Israeli army 'using white phosphorus' - 12 Jan 08




Human rights groups say Israel is indiscriminately using white phosphorus in Gaza's densely populated areas.

When ignited, the chemical can burn the flesh off of a person, down to the bone.

Israel says the use of white phosphorus is permitted under international law, although it hasn't openly admitted using the chemical.

Ayman Mohyeldin reports from Gaza City.


Following the White Phosphorous trail 16 Jan 09
unusualmusic_lj_archive: (Default)
Via: commenter on Firedoglake




Bruce Cockburn- The Trouble With Normal (3:35)

Strikes across the frontier and strikes for higher wage
Planet lurches to the right as ideologies engage
Suddenly it's repression, moratorium on rights
What did they think the politics of panic would invite?
Person in the street shrugs -- "Security comes first"
But the trouble with normal is it always gets worse

Callous men in business costume speak computerese
Play pinball with the 3rd world trying to keep it on its knees
Their single crop starvation plans put sugar in your tea
And the local 3rd world's kept on reservations you don't see
"It'll all go back to normal if we put our nation first"
But the trouble with normal is it always gets worse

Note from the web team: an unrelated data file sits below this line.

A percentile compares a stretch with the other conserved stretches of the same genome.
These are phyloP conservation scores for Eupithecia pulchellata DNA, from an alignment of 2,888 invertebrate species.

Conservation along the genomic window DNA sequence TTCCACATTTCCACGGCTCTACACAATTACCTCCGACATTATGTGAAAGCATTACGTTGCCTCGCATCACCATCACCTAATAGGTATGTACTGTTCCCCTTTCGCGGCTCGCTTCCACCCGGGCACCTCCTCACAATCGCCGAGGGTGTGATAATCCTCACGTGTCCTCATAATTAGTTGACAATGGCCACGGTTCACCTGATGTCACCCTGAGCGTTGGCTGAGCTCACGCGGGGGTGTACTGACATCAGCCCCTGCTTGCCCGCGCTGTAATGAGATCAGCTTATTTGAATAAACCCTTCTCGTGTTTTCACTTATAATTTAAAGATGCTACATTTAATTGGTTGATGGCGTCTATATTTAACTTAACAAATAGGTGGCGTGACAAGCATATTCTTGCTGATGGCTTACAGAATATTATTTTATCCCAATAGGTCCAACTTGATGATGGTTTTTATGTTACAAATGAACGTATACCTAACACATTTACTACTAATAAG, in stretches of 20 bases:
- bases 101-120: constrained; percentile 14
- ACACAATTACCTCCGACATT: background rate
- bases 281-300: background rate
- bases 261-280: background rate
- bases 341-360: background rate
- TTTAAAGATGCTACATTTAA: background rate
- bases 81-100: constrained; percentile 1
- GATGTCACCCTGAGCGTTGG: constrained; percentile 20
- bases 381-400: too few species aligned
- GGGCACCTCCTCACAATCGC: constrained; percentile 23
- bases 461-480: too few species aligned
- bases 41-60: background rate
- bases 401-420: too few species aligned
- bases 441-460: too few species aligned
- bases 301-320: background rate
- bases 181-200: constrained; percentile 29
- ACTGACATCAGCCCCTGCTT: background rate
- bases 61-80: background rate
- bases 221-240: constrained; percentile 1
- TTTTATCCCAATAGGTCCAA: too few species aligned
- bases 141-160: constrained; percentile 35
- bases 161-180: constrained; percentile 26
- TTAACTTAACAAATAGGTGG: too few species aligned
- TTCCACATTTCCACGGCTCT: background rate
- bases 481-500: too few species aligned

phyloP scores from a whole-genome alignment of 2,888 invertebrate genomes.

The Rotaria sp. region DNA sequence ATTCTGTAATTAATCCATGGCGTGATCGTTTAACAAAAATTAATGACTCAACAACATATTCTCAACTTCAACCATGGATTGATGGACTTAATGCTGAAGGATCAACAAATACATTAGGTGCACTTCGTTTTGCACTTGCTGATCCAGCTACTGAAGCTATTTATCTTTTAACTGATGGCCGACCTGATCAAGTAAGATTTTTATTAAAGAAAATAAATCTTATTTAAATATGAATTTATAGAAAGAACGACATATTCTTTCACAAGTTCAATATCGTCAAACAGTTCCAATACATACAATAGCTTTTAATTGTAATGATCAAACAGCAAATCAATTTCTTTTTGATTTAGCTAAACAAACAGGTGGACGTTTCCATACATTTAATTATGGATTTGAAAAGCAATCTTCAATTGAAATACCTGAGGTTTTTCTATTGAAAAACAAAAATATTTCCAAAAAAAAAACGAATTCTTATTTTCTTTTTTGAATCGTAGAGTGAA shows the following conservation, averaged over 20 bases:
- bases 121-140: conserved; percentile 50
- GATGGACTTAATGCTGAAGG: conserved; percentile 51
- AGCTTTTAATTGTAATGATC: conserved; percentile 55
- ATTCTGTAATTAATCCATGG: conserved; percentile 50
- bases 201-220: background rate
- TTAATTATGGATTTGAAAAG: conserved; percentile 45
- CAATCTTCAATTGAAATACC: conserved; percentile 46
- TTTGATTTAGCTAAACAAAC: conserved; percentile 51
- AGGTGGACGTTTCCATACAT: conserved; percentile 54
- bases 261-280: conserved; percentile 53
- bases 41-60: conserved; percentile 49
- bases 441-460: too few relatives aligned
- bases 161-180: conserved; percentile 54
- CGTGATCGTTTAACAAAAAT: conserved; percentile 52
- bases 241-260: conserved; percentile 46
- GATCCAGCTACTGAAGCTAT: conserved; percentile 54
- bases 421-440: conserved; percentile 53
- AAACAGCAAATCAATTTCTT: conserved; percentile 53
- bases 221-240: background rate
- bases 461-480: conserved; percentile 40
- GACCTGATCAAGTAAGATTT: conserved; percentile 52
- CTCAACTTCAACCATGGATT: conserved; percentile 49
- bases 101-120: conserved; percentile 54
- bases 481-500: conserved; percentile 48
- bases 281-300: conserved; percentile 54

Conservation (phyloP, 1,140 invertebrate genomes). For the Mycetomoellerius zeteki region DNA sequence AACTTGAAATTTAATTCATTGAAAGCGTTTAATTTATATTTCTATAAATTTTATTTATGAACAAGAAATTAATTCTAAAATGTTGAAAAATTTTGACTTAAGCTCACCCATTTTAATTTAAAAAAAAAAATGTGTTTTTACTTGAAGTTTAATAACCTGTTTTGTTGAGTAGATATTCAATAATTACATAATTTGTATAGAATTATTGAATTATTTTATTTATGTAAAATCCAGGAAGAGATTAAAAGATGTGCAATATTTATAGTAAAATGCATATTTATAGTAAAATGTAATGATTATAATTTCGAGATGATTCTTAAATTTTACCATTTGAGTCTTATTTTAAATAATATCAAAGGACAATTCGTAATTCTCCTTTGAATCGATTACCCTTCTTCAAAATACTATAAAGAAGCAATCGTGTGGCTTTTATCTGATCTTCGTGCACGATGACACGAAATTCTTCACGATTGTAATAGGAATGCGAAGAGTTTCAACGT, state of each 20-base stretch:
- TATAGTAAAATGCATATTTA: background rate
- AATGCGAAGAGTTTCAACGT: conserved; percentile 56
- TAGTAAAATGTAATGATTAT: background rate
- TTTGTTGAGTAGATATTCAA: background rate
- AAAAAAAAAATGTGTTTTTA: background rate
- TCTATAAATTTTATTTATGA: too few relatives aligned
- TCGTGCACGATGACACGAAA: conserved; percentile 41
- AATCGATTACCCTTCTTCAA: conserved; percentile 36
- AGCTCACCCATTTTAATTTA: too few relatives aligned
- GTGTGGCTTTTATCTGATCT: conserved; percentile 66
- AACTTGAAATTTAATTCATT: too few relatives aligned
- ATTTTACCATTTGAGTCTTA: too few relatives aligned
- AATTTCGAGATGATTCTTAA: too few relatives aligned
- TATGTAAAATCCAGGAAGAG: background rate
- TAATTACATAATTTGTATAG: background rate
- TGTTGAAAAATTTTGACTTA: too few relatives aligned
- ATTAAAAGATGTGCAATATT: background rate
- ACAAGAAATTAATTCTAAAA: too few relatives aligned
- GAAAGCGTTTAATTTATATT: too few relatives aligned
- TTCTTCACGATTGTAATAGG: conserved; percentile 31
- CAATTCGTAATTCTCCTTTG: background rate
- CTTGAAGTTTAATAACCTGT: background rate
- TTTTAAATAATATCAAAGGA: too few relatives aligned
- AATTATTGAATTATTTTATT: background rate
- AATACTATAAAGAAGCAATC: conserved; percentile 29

Fashionable fascism dominates the scene
When ends don't meet it's easier to justify the means
Tenants get the dregs and landlords get the cream
As the grinding devolution of the democratic dream
Brings us men in gas masks dancing while the shells burst
The trouble with normal is it always gets worse
unusualmusic_lj_archive: (Default)
Torture prosecutions finally begin in the U.S.

While fiercely loyal establishment spokespeople such as The Washington Post's Ruth Marcus continue to insist that prosecutions are only appropriate for common criminals ("someone breaking into your house") but not our glorious political leaders when they break the law (by, say, systematically torturing people), the Bush administration has righteously decided that torture is such a grotesque and intolerable crime that political leaders who order it simply must be punished in American courts to the fullest extent of the law . . . . if they're from Liberia: